Kevin Keegan: My Life in Football (Review)

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Kevin Keegan: My Life in Football (Review)

It’s more than 40 years since Kevin Keegan was the face of Brut, Pirelli slippers, Smith’s crisps and the Green Cross Code, possessing the most famous autograph in football. He was England’s golden boy the best player in the country at a time of under achievement for the nation at international level.  He followed on from George Best one of the most naturally gifted players Britain has produced and arguably the most self-destructive. Keegan has always accepted he didn’t have Best’s ability. What Kevin achieved was through hard work and attitude with a personality which was infectious, enthusitic and responsible.

Keegan still enjoys star status at the many corporate events, award ceremonies and company promotions which he often hosts and speaks at. He is wonderful with the delegates making sure those that want it have a selfie or autograph. Kevin makes everyone feel special an ability he transferred to each of his players when becoming a football manager.

In his new book ‘My Life in football’ he documents the teams he’s played for with the successes, issues and failures along the way. Those that have followed Keegan’s football career will recognise many of the stories in the book from countless interviews and two previous autobiographies, but this publication centres on his Football life rather than his upbringing in Doncaster.

Keegan has never been able to stay silent when he sees lies and injustices. In this manuscript, he doesn’t hold back. He calls out Brian Clough for bullying, Alex Ferguson for gamesmanship, the FA for not supporting him as England manager, Bobby Robson for not telling him why he was dropped from the England squad, Lawrie McMenemy for suggesting he was not trying in a Southampton match and calling his team ‘cheats’ (a red rag to a bull for Keegan), Liverpool for their ‘arrogance’, Manchester City for their ‘parsimony’. And, of course, he doesn’t hold back on himself. After all, this is the man who said he wasn’t up to managing England and promptly quit.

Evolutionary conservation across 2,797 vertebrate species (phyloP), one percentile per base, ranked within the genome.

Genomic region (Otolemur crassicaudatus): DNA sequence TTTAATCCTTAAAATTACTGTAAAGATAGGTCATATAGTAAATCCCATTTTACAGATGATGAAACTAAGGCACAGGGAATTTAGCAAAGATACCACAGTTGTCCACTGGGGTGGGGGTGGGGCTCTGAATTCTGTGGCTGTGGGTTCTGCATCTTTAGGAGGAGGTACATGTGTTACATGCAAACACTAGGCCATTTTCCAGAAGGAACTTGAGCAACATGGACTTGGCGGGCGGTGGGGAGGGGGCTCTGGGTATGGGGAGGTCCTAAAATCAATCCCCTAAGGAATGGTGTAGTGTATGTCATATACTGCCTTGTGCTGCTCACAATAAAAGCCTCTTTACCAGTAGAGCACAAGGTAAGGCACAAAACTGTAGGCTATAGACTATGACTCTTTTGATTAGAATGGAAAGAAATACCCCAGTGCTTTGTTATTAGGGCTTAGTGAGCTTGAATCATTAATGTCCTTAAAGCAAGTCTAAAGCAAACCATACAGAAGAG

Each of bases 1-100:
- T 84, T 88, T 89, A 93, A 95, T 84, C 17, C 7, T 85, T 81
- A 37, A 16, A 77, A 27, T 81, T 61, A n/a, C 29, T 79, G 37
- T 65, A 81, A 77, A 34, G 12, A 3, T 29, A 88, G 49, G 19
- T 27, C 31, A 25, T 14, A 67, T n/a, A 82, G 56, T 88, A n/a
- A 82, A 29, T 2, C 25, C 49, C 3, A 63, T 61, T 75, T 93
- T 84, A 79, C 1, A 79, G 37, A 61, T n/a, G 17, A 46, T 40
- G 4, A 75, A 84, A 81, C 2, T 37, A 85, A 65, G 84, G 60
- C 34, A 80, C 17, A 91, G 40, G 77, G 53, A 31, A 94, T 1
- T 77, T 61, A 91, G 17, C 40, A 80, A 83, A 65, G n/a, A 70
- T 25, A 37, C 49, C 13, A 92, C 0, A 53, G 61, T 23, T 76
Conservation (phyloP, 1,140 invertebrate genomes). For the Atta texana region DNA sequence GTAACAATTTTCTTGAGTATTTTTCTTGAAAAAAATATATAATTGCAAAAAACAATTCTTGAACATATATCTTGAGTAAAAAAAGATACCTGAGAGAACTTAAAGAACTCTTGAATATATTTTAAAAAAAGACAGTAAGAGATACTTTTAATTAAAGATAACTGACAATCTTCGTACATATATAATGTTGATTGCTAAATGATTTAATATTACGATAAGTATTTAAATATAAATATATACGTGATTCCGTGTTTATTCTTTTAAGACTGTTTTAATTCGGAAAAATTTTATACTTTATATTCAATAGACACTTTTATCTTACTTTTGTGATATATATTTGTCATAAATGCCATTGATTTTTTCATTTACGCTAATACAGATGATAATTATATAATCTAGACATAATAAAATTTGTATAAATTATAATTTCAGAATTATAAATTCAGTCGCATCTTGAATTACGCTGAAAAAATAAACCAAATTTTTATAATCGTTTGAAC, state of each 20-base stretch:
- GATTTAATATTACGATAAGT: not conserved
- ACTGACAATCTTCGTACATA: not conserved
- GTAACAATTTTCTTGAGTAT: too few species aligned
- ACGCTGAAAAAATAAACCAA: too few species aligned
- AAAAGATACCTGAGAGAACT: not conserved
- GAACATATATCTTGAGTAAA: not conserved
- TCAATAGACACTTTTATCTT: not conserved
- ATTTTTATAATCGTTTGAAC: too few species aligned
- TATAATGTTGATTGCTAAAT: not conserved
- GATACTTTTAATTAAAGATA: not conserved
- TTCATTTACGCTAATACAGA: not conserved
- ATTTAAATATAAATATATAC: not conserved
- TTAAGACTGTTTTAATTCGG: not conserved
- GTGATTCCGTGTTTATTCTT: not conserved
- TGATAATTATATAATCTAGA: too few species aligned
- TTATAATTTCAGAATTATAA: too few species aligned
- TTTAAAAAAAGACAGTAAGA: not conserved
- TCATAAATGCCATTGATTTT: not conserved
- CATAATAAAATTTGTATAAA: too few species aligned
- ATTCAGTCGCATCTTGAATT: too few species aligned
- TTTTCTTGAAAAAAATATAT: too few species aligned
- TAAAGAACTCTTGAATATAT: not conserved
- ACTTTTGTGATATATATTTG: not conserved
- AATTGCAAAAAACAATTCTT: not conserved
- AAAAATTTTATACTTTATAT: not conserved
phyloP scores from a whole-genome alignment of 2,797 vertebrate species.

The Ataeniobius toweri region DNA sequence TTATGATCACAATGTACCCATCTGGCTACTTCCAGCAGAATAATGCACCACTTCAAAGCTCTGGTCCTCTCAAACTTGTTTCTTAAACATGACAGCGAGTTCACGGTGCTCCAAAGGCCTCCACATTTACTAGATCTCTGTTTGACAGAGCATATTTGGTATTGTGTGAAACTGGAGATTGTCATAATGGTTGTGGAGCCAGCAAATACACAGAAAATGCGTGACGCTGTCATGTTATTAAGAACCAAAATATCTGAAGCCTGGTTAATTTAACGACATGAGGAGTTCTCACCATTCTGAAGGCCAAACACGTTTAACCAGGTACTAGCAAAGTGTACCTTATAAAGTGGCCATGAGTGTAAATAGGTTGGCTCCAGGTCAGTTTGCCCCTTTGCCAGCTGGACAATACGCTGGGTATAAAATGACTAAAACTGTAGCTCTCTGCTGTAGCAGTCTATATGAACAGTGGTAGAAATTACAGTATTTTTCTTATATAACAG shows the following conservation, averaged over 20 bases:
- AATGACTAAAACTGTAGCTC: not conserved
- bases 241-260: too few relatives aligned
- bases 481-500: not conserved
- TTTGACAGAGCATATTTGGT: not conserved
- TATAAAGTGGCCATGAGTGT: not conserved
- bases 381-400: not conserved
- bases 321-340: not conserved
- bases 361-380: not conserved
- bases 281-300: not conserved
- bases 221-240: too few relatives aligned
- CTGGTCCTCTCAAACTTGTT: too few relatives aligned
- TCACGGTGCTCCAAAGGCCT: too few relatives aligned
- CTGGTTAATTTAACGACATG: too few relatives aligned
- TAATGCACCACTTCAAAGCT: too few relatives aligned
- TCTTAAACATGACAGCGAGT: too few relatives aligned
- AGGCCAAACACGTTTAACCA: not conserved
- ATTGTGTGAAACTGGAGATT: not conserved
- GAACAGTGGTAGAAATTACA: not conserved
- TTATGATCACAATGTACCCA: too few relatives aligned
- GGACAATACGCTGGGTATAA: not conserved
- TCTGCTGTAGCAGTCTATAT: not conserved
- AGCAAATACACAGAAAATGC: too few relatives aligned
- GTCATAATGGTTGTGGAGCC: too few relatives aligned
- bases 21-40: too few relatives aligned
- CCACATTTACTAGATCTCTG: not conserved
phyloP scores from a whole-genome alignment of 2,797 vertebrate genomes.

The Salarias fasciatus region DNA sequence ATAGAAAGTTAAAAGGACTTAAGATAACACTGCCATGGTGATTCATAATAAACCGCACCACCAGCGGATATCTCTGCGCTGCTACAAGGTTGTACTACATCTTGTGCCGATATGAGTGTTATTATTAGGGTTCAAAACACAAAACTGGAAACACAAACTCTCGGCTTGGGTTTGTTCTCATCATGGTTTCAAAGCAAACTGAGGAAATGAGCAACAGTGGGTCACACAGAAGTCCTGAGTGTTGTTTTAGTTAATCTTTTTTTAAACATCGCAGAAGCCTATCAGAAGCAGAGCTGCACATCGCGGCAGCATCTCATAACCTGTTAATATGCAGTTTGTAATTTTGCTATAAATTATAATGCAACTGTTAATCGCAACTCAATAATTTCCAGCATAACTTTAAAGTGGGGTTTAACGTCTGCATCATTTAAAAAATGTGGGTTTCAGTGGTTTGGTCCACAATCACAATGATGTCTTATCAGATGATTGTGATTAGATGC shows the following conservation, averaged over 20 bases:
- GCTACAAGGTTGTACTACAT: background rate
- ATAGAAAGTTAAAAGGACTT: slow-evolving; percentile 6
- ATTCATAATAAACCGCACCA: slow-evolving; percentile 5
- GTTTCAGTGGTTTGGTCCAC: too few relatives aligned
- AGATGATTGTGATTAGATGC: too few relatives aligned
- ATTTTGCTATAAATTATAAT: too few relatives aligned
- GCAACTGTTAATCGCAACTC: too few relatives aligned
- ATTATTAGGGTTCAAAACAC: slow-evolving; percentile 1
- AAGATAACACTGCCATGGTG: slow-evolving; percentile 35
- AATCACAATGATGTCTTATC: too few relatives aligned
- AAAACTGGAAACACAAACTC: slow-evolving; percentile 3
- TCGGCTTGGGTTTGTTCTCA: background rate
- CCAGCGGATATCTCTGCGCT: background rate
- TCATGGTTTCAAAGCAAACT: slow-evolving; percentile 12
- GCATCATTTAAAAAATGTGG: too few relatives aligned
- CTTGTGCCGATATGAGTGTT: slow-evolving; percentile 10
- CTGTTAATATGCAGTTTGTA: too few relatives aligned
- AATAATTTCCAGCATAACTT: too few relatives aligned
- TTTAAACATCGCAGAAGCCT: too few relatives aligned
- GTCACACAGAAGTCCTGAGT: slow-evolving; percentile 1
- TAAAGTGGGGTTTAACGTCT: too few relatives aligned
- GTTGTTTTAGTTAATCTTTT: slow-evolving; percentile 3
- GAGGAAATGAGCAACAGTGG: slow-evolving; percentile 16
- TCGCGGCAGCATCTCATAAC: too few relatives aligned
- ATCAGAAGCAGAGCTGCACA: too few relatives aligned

After starting at Scunthorpe, he was adored by the Liverpool kop under the charismatic manager Bill Shankly whose influence on Keegan was profound. Shanks taught Kevin ‘a way of life, how to deal with people and understand the importance of doing things the right way’. Kevin later made the move to Hamburg in Germany making himself just as loved out there, after a difficult start, winning the European footballer of the year award twice 1979 & 1980.

Keegan loves a challenge on his return he went to ‘unfashionable’ Southampton under Laurie  McMenemy to see if he could bring them honours and prepare as England’s captain for 1982 World Cup which was one of Keegan’s sadist moments, picking up a back injury which kept him out of England’s opening matches, only for him to come on towards the end in an important decider against Spain, missing a header which he would normally have buried. Keegan believes ‘that miss is probably the only moment of my England career people remember now’. I am not certain that’s true Kevin.

Keegan’s life never stays still, having been omitted from the England side by new manager Bobby Robson something he still wrestles with and ‘shrouded in mystery’ in the manner it was done. He went on to Newcastle where his amazing adventure as a player continued, helping them gain promotion to the top division, then after finishing as a player, he was taken off the Spanish Golf courses, brought out of retirement to save them from relegation to division three. Chairman John Hall telling Keegan ‘You’ve got the passion, I’ve got the money’. Not only did he save Newcastle, he won promotion to the premiership the next season.  His success as a manager at improving and getting sides into the premiership if not always winning trophy’s, (Fulham & Manchester City) got him the England job.